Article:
June 27, 2007

Flats: Give newlyweds living near parents priority

MY FIANCEE and I joined the balloting for a four-room HDB flat in Bukit Merah in February under the Selective En-bloc Redevelopment Scheme (Sers) and we received a queue number in excess of 2,000.

Altogether, there were more than 2,100 applications for the four-room flats, of which only the first 1,000 applicants were invited to select from among 400-plus units.

According to the HDB website then, priority would be given to first-time buyers and those under the Married Child Priority Scheme (MCPS).

However, this did not appear to be the case in our case. My fiancee and I are first-timers and we qualify under the MCPS. We would thus have had four times more chances in the balloting than those who were second-timers or who were not living near their parents. If we had been given priority, why was our queue number in excess of 2,000?

I would like the HDB management to relook the balloting procedures for the Bi-monthly, Sers and other schemes.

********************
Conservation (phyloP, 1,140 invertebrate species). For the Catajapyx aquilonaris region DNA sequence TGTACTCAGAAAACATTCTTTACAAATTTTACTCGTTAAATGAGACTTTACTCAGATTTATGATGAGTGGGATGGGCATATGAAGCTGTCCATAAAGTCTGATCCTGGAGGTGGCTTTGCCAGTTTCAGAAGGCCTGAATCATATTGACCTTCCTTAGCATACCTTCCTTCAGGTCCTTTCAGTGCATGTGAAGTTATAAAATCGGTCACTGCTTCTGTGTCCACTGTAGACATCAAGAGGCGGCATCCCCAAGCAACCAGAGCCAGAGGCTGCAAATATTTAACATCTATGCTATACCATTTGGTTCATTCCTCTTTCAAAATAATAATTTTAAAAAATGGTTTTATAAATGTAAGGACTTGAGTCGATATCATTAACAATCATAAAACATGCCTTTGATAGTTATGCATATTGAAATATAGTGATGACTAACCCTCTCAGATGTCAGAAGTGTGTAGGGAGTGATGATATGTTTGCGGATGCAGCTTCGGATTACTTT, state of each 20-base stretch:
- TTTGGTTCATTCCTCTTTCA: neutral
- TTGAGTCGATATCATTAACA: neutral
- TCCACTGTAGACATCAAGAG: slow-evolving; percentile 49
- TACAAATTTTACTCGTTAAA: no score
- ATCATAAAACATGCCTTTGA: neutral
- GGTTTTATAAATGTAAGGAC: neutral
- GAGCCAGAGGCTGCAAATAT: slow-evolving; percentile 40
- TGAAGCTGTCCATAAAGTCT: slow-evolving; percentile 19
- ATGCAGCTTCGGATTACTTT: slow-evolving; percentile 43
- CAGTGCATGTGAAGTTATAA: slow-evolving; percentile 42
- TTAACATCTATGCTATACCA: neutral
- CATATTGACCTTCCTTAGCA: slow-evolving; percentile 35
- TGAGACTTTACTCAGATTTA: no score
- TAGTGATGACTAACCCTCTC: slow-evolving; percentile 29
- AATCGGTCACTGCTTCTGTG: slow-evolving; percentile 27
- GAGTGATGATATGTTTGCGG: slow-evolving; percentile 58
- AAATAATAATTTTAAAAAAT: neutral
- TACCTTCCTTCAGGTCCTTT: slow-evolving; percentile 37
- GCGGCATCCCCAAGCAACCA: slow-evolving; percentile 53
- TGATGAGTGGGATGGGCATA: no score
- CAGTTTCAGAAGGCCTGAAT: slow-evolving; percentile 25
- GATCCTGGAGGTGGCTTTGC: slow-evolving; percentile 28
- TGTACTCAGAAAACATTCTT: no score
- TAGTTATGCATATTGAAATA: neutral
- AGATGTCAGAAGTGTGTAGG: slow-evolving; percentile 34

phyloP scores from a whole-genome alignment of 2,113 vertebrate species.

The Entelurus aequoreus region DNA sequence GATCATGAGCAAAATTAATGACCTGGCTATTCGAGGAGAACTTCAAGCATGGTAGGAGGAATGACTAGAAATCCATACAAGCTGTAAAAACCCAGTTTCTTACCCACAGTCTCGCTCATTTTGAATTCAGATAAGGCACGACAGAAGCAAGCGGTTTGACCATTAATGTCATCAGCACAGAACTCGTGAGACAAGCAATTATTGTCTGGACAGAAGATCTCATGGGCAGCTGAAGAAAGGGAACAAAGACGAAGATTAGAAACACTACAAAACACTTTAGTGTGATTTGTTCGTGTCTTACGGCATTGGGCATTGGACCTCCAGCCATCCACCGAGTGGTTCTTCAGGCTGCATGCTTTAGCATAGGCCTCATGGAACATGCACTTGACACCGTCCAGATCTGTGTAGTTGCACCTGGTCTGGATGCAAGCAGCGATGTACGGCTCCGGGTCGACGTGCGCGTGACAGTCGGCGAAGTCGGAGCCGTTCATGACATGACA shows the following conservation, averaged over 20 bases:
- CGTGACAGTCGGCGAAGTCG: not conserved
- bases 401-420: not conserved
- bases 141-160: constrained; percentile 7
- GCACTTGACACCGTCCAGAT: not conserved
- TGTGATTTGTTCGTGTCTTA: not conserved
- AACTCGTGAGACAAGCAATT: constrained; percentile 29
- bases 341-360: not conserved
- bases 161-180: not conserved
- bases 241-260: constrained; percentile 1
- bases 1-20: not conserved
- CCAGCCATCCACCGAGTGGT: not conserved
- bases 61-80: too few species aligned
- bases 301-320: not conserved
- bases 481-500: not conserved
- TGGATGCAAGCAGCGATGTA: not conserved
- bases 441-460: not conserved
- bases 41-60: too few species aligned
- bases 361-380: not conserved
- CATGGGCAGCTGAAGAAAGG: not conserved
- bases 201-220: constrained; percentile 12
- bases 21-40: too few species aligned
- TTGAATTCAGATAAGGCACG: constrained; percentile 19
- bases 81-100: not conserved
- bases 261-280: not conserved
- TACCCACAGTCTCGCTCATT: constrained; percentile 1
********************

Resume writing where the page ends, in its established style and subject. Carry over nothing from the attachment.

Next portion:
Why not give priority to first-timers in the balloting? Newlyweds need a new home in which to start a family. Having just started working, resale flats, which cost much more, are beyond their reach, even with the $40,000 housing grant, especially amid the soaring property market.

Second-timers wanting to upgrade or downgrade their home can wait because they have a house to live in.

Moreover, the Government is encouraging young people to set up families early and to live near their parents.

How can we set up a family without a roof, especially when our parents' place (a four-room flat) is small and congested?

I hope the HDB will look into this matter and resolve the problem quickly.

Leonard Tan Choa Wei